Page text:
Santa Ana, CA asked in Estate Planning, Family Law and Real Estate Law for California

Q: I have questions regarding Interspousal Transfer Grant Deeds?

Me and my dad recently purchased a home. He is married to someone who is not my biological mother. During the signing of papers they asked that she sign a paper acknowledging that she was not going to be in the title of the home, therefore establishing a valid joint tenancy between my father and I. I want to help pay down the mortgage of the home. However, i do not want to invest money into something that might not be mine completely in the eyes of the law if my father were to pass, nor do i want to deal with any struggles in court fighting with his spouse to obtain full shares of the home. Im confused as to how this works.

1 Lawyer Answer
Julie King
Julie King
  • Estate Planning Lawyer
  • Monterey, CA
  • Licensed in California

A: "Joint tenancy" means the last one to survive takes all of the property. In other words, if your father dies first, you get 100% of the property, but if you die first, your father gets 100% of the property regardless of what a Will or Trust may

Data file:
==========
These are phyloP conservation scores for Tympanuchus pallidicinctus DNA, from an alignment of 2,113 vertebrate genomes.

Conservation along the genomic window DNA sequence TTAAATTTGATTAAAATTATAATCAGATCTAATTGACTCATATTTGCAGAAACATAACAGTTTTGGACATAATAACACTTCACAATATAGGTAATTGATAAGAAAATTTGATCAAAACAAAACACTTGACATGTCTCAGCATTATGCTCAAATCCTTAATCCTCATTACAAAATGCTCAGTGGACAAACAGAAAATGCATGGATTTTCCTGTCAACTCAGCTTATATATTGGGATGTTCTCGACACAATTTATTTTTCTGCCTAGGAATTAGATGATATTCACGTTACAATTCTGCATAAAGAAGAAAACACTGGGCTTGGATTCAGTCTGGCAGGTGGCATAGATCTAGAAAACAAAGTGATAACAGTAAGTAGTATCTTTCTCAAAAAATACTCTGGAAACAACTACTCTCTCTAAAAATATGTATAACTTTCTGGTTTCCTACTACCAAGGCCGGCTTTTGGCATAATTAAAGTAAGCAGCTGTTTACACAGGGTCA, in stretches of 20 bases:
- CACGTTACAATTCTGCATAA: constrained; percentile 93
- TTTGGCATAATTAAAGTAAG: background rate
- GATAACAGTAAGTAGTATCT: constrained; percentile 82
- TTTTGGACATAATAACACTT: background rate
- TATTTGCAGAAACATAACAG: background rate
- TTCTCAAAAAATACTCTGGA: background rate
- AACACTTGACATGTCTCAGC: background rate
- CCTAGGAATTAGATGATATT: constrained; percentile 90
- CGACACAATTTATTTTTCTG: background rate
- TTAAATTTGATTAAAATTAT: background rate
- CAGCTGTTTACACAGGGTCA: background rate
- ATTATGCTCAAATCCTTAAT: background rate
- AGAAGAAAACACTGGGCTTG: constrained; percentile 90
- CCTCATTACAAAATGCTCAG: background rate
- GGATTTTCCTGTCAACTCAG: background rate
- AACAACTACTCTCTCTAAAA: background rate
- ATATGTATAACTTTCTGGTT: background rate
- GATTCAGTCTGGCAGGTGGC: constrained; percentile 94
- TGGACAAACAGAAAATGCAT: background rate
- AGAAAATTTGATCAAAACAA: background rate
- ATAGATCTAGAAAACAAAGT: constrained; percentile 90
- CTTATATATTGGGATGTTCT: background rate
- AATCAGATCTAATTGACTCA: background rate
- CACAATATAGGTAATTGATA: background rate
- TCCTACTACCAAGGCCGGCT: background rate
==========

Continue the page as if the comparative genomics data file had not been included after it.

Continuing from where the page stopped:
say. You should be aware that a joint tenancy can be automatically converted into a "tenancy in common" if your father or you give away any ownership rights or place his or your half into a trust (which is frequently done.) That wouldn't be the case if the property was owned by two people who were married. They can put their property into their trust and it does not automatically convert to a tenancy in common. In a tenancy in common, there is no right of survivorship (i.e., no last survivor takes all.) Each owner in a tenancy in common can do whatever they want with their half of the real estate. So, for example, you could sell your half interest to a sibling or a stranger, and the property would still be in tenancy in common with your father. As to the document your step-mother signed, no lawyer can comment on that without knowing what that document said. It's possible she gave up all community property rights to the property, but that's just a guess. All the best to you!

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